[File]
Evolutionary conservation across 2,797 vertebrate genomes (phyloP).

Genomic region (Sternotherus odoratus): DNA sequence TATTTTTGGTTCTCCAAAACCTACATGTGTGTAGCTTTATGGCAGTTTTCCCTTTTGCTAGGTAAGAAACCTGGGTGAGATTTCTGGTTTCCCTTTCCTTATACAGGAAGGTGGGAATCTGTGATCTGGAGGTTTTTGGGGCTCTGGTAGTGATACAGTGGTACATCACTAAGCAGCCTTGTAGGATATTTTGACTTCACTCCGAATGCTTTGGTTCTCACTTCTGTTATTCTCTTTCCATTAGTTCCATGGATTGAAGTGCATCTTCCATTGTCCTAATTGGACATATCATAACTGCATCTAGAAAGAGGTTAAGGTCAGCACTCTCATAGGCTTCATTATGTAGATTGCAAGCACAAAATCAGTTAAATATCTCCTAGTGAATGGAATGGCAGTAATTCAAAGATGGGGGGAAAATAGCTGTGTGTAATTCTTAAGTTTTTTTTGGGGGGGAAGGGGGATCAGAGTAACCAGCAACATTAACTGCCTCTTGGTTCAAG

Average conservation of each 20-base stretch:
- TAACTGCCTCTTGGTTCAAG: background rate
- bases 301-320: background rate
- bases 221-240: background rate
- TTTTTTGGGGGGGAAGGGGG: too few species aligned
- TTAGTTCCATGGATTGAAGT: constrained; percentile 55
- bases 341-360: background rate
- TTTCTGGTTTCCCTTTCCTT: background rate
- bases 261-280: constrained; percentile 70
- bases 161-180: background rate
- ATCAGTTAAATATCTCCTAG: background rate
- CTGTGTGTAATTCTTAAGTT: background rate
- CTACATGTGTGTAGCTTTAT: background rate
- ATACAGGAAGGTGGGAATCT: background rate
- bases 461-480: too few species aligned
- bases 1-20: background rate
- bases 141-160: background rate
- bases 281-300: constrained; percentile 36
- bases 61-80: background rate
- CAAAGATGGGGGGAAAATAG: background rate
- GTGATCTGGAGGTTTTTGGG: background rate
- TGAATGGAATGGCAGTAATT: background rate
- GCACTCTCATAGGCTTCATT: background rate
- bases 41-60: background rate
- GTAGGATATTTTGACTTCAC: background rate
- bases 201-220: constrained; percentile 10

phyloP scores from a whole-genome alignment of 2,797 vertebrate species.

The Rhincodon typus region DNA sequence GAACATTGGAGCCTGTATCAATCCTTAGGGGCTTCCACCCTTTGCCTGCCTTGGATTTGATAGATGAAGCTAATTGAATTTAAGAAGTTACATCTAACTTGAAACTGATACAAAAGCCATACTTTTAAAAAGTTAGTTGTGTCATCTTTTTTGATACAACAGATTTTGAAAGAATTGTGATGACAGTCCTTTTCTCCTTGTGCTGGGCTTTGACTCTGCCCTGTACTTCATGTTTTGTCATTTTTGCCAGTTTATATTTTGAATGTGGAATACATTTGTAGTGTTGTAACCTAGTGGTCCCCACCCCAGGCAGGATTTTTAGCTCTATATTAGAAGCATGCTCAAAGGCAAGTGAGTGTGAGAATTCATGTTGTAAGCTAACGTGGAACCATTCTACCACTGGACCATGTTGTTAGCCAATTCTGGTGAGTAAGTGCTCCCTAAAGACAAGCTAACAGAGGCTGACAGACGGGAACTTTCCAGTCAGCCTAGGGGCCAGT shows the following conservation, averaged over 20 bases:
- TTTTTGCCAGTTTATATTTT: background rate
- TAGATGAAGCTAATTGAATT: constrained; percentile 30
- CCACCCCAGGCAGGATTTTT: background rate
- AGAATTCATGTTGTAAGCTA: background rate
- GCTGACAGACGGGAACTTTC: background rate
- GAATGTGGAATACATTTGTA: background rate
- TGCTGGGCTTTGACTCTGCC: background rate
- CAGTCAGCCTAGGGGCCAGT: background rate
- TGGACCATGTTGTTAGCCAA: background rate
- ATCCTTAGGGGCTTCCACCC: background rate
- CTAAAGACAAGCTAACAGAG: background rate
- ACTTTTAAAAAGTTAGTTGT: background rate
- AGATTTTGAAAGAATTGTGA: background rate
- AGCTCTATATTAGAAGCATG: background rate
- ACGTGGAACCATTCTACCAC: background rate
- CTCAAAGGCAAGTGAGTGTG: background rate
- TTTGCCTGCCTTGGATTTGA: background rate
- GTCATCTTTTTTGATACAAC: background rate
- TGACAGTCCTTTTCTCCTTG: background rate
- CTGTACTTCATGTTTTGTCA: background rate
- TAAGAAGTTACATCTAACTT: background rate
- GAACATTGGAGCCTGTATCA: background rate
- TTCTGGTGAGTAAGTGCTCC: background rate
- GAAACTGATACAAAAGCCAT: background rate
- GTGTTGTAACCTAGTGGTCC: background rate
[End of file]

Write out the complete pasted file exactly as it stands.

Evolutionary conservation across 2,797 vertebrate genomes (phyloP).

Genomic region (Sternotherus odoratus): DNA sequence TATTTTTGGTTCTCCAAAACCTACATGTGTGTAGCTTTATGGCAGTTTTCCCTTTTGCTAGGTAAGAAACCTGGGTGAGATTTCTGGTTTCCCTTTCCTTATACAGGAAGGTGGGAATCTGTGATCTGGAGGTTTTTGGGGCTCTGGTAGTGATACAGTGGTACATCACTAAGCAGCCTTGTAGGATATTTTGACTTCACTCCGAATGCTTTGGTTCTCACTTCTGTTATTCTCTTTCCATTAGTTCCATGGATTGAAGTGCATCTTCCATTGTCCTAATTGGACATATCATAACTGCATCTAGAAAGAGGTTAAGGTCAGCACTCTCATAGGCTTCATTATGTAGATTGCAAGCACAAAATCAGTTAAATATCTCCTAGTGAATGGAATGGCAGTAATTCAAAGATGGGGGGAAAATAGCTGTGTGTAATTCTTAAGTTTTTTTTGGGGGGGAAGGGGGATCAGAGTAACCAGCAACATTAACTGCCTCTTGGTTCAAG

Average conservation of each 20-base stretch:
- TAACTGCCTCTTGGTTCAAG: background rate
- bases 301-320: background rate
- bases 221-240: background rate
- TTTTTTGGGGGGGAAGGGGG: too few species aligned
- TTAGTTCCATGGATTGAAGT: constrained; percentile 55
- bases 341-360: background rate
- TTTCTGGTTTCCCTTTCCTT: background rate
- bases 261-280: constrained; percentile 70
- bases 161-180: background rate
- ATCAGTTAAATATCTCCTAG: background rate
- CTGTGTGTAATTCTTAAGTT: background rate
- CTACATGTGTGTAGCTTTAT: background rate
- ATACAGGAAGGTGGGAATCT: background rate
- bases 461-480: too few species aligned
- bases 1-20: background rate
- bases 141-160: background rate
- bases 281-300: constrained; percentile 36
- bases 61-80: background rate
- CAAAGATGGGGGGAAAATAG: background rate
- GTGATCTGGAGGTTTTTGGG: background rate
- TGAATGGAATGGCAGTAATT: background rate
- GCACTCTCATAGGCTTCATT: background rate
- bases 41-60: background rate
- GTAGGATATTTTGACTTCAC: background rate
- bases 201-220: constrained; percentile 10

phyloP scores from a whole-genome alignment of 2,797 vertebrate species.

The Rhincodon typus region DNA sequence GAACATTGGAGCCTGTATCAATCCTTAGGGGCTTCCACCCTTTGCCTGCCTTGGATTTGATAGATGAAGCTAATTGAATTTAAGAAGTTACATCTAACTTGAAACTGATACAAAAGCCATACTTTTAAAAAGTTAGTTGTGTCATCTTTTTTGATACAACAGATTTTGAAAGAATTGTGATGACAGTCCTTTTCTCCTTGTGCTGGGCTTTGACTCTGCCCTGTACTTCATGTTTTGTCATTTTTGCCAGTTTATATTTTGAATGTGGAATACATTTGTAGTGTTGTAACCTAGTGGTCCCCACCCCAGGCAGGATTTTTAGCTCTATATTAGAAGCATGCTCAAAGGCAAGTGAGTGTGAGAATTCATGTTGTAAGCTAACGTGGAACCATTCTACCACTGGACCATGTTGTTAGCCAATTCTGGTGAGTAAGTGCTCCCTAAAGACAAGCTAACAGAGGCTGACAGACGGGAACTTTCCAGTCAGCCTAGGGGCCAGT shows the following conservation, averaged over 20 bases:
- TTTTTGCCAGTTTATATTTT: background rate
- TAGATGAAGCTAATTGAATT: constrained; percentile 30
- CCACCCCAGGCAGGATTTTT: background rate
- AGAATTCATGTTGTAAGCTA: background rate
- GCTGACAGACGGGAACTTTC: background rate
- GAATGTGGAATACATTTGTA: background rate
- TGCTGGGCTTTGACTCTGCC: background rate
- CAGTCAGCCTAGGGGCCAGT: background rate
- TGGACCATGTTGTTAGCCAA: background rate
- ATCCTTAGGGGCTTCCACCC: background rate
- CTAAAGACAAGCTAACAGAG: background rate
- ACTTTTAAAAAGTTAGTTGT: background rate
- AGATTTTGAAAGAATTGTGA: background rate
- AGCTCTATATTAGAAGCATG: background rate
- ACGTGGAACCATTCTACCAC: background rate
- CTCAAAGGCAAGTGAGTGTG: background rate
- TTTGCCTGCCTTGGATTTGA: background rate
- GTCATCTTTTTTGATACAAC: background rate
- TGACAGTCCTTTTCTCCTTG: background rate
- CTGTACTTCATGTTTTGTCA: background rate
- TAAGAAGTTACATCTAACTT: background rate
- GAACATTGGAGCCTGTATCA: background rate
- TTCTGGTGAGTAAGTGCTCC: background rate
- GAAACTGATACAAAAGCCAT: background rate
- GTGTTGTAACCTAGTGGTCC: background rate